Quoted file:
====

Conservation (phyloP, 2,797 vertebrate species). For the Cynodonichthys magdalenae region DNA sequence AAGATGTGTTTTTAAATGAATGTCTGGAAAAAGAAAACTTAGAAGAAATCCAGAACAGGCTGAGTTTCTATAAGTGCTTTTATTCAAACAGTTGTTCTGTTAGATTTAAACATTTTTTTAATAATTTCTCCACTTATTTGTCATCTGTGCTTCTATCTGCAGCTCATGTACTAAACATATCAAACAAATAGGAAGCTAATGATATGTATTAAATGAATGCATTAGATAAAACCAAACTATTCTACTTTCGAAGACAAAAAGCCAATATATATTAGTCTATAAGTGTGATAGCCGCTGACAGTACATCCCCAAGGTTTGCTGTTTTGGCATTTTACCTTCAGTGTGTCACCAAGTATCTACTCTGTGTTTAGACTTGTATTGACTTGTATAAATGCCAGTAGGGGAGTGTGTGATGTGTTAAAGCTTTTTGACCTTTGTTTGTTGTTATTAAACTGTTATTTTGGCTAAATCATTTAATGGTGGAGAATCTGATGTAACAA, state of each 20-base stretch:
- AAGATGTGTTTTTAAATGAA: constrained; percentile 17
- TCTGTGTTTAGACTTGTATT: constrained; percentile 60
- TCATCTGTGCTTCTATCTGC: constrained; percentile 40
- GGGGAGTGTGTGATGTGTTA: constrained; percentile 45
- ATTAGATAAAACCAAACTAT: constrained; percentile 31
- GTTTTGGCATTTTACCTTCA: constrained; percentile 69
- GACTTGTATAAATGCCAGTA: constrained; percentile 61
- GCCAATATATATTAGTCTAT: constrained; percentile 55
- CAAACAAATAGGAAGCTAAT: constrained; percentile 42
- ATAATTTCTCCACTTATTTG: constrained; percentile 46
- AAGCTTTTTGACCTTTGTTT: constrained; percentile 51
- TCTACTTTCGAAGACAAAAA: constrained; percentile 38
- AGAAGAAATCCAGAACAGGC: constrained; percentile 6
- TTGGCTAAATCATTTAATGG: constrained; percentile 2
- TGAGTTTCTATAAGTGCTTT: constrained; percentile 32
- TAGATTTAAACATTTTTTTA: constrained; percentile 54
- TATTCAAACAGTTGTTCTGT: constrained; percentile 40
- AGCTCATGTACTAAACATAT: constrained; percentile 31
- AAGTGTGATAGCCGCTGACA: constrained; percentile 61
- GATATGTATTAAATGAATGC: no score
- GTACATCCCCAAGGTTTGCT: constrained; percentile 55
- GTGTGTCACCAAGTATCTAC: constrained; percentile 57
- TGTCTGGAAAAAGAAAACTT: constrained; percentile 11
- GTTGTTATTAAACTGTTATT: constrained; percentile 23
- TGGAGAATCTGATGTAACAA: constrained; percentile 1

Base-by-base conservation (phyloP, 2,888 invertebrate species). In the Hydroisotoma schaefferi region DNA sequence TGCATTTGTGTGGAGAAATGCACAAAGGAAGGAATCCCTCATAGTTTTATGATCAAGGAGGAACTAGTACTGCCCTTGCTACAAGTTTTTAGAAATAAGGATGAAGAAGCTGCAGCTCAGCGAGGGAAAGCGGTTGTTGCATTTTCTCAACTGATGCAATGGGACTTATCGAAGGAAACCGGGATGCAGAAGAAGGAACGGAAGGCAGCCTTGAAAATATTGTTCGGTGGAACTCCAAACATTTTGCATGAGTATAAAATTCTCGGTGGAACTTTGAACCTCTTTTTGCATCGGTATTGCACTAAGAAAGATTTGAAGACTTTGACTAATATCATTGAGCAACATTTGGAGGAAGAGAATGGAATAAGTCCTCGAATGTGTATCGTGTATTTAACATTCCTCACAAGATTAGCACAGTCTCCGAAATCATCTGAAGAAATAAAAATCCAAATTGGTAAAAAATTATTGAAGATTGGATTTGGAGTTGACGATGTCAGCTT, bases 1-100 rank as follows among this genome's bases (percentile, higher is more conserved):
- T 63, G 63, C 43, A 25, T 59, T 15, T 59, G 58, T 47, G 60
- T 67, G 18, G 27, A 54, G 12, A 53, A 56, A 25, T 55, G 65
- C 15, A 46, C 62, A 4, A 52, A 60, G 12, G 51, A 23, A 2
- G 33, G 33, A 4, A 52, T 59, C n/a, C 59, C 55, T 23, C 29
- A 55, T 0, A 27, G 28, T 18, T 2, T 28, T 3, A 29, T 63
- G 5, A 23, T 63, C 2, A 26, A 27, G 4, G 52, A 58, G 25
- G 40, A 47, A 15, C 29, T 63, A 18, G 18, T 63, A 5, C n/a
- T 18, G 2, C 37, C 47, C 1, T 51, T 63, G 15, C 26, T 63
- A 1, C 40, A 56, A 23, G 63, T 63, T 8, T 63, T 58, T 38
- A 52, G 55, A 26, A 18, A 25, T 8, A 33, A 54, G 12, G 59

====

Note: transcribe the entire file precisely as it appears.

Conservation (phyloP, 2,797 vertebrate species). For the Cynodonichthys magdalenae region DNA sequence AAGATGTGTTTTTAAATGAATGTCTGGAAAAAGAAAACTTAGAAGAAATCCAGAACAGGCTGAGTTTCTATAAGTGCTTTTATTCAAACAGTTGTTCTGTTAGATTTAAACATTTTTTTAATAATTTCTCCACTTATTTGTCATCTGTGCTTCTATCTGCAGCTCATGTACTAAACATATCAAACAAATAGGAAGCTAATGATATGTATTAAATGAATGCATTAGATAAAACCAAACTATTCTACTTTCGAAGACAAAAAGCCAATATATATTAGTCTATAAGTGTGATAGCCGCTGACAGTACATCCCCAAGGTTTGCTGTTTTGGCATTTTACCTTCAGTGTGTCACCAAGTATCTACTCTGTGTTTAGACTTGTATTGACTTGTATAAATGCCAGTAGGGGAGTGTGTGATGTGTTAAAGCTTTTTGACCTTTGTTTGTTGTTATTAAACTGTTATTTTGGCTAAATCATTTAATGGTGGAGAATCTGATGTAACAA, state of each 20-base stretch:
- AAGATGTGTTTTTAAATGAA: constrained; percentile 17
- TCTGTGTTTAGACTTGTATT: constrained; percentile 60
- TCATCTGTGCTTCTATCTGC: constrained; percentile 40
- GGGGAGTGTGTGATGTGTTA: constrained; percentile 45
- ATTAGATAAAACCAAACTAT: constrained; percentile 31
- GTTTTGGCATTTTACCTTCA: constrained; percentile 69
- GACTTGTATAAATGCCAGTA: constrained; percentile 61
- GCCAATATATATTAGTCTAT: constrained; percentile 55
- CAAACAAATAGGAAGCTAAT: constrained; percentile 42
- ATAATTTCTCCACTTATTTG: constrained; percentile 46
- AAGCTTTTTGACCTTTGTTT: constrained; percentile 51
- TCTACTTTCGAAGACAAAAA: constrained; percentile 38
- AGAAGAAATCCAGAACAGGC: constrained; percentile 6
- TTGGCTAAATCATTTAATGG: constrained; percentile 2
- TGAGTTTCTATAAGTGCTTT: constrained; percentile 32
- TAGATTTAAACATTTTTTTA: constrained; percentile 54
- TATTCAAACAGTTGTTCTGT: constrained; percentile 40
- AGCTCATGTACTAAACATAT: constrained; percentile 31
- AAGTGTGATAGCCGCTGACA: constrained; percentile 61
- GATATGTATTAAATGAATGC: no score
- GTACATCCCCAAGGTTTGCT: constrained; percentile 55
- GTGTGTCACCAAGTATCTAC: constrained; percentile 57
- TGTCTGGAAAAAGAAAACTT: constrained; percentile 11
- GTTGTTATTAAACTGTTATT: constrained; percentile 23
- TGGAGAATCTGATGTAACAA: constrained; percentile 1

Base-by-base conservation (phyloP, 2,888 invertebrate species). In the Hydroisotoma schaefferi region DNA sequence TGCATTTGTGTGGAGAAATGCACAAAGGAAGGAATCCCTCATAGTTTTATGATCAAGGAGGAACTAGTACTGCCCTTGCTACAAGTTTTTAGAAATAAGGATGAAGAAGCTGCAGCTCAGCGAGGGAAAGCGGTTGTTGCATTTTCTCAACTGATGCAATGGGACTTATCGAAGGAAACCGGGATGCAGAAGAAGGAACGGAAGGCAGCCTTGAAAATATTGTTCGGTGGAACTCCAAACATTTTGCATGAGTATAAAATTCTCGGTGGAACTTTGAACCTCTTTTTGCATCGGTATTGCACTAAGAAAGATTTGAAGACTTTGACTAATATCATTGAGCAACATTTGGAGGAAGAGAATGGAATAAGTCCTCGAATGTGTATCGTGTATTTAACATTCCTCACAAGATTAGCACAGTCTCCGAAATCATCTGAAGAAATAAAAATCCAAATTGGTAAAAAATTATTGAAGATTGGATTTGGAGTTGACGATGTCAGCTT, bases 1-100 rank as follows among this genome's bases (percentile, higher is more conserved):
- T 63, G 63, C 43, A 25, T 59, T 15, T 59, G 58, T 47, G 60
- T 67, G 18, G 27, A 54, G 12, A 53, A 56, A 25, T 55, G 65
- C 15, A 46, C 62, A 4, A 52, A 60, G 12, G 51, A 23, A 2
- G 33, G 33, A 4, A 52, T 59, C n/a, C 59, C 55, T 23, C 29
- A 55, T 0, A 27, G 28, T 18, T 2, T 28, T 3, A 29, T 63
- G 5, A 23, T 63, C 2, A 26, A 27, G 4, G 52, A 58, G 25
- G 40, A 47, A 15, C 29, T 63, A 18, G 18, T 63, A 5, C n/a
- T 18, G 2, C 37, C 47, C 1, T 51, T 63, G 15, C 26, T 63
- A 1, C 40, A 56, A 23, G 63, T 63, T 8, T 63, T 58, T 38
- A 52, G 55, A 26, A 18, A 25, T 8, A 33, A 54, G 12, G 59